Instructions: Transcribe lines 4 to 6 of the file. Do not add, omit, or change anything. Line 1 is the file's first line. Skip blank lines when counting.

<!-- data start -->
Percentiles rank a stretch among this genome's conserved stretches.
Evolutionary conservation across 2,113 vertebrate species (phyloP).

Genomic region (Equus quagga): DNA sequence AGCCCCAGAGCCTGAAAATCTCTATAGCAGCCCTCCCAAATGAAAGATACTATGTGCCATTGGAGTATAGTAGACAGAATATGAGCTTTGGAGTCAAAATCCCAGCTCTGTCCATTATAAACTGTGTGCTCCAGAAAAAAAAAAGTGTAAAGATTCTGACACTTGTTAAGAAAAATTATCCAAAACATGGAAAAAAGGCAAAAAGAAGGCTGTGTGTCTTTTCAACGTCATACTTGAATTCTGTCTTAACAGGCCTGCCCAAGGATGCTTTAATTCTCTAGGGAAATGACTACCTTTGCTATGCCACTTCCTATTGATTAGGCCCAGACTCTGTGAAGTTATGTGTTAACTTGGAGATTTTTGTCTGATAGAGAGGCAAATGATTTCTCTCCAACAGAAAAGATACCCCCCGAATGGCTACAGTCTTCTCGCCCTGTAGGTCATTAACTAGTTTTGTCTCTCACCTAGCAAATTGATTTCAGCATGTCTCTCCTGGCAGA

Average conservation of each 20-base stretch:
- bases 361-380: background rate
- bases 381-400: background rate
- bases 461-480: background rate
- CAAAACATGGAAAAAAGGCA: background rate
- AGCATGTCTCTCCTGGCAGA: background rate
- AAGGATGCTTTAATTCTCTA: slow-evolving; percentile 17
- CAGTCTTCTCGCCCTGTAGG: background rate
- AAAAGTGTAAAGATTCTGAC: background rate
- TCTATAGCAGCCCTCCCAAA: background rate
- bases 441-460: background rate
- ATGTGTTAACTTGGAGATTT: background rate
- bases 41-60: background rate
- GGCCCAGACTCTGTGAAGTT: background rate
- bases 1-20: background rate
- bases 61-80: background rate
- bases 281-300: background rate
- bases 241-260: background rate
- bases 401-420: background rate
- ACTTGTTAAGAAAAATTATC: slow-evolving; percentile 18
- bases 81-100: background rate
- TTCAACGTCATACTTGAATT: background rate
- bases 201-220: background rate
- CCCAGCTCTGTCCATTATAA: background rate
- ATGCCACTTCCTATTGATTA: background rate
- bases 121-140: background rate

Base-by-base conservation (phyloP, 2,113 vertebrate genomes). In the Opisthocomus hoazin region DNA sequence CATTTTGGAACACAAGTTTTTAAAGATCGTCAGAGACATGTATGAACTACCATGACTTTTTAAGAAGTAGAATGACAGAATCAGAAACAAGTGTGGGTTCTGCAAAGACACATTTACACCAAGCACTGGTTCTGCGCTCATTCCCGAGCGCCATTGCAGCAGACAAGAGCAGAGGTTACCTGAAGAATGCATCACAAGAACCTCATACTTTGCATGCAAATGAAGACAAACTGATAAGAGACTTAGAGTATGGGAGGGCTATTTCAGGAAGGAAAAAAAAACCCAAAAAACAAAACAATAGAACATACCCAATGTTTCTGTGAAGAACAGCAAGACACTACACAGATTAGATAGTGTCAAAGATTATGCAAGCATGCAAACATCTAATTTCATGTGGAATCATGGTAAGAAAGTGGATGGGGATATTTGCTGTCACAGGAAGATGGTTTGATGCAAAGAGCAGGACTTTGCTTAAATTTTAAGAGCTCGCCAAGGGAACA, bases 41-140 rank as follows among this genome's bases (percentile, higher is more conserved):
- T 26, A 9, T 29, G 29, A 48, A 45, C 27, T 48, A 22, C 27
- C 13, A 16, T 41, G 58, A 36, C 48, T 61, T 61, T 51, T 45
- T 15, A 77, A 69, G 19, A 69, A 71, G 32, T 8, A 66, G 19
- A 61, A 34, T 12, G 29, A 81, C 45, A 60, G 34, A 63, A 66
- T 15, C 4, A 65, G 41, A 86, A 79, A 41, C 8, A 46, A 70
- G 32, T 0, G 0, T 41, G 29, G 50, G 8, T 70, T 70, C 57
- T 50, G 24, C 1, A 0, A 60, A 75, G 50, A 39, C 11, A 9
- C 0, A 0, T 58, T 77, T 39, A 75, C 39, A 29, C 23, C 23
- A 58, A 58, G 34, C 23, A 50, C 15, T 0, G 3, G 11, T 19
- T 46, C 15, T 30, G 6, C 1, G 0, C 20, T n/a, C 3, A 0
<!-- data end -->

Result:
Average conservation of each 20-base stretch:
- bases 361-380: background rate
- bases 381-400: background rate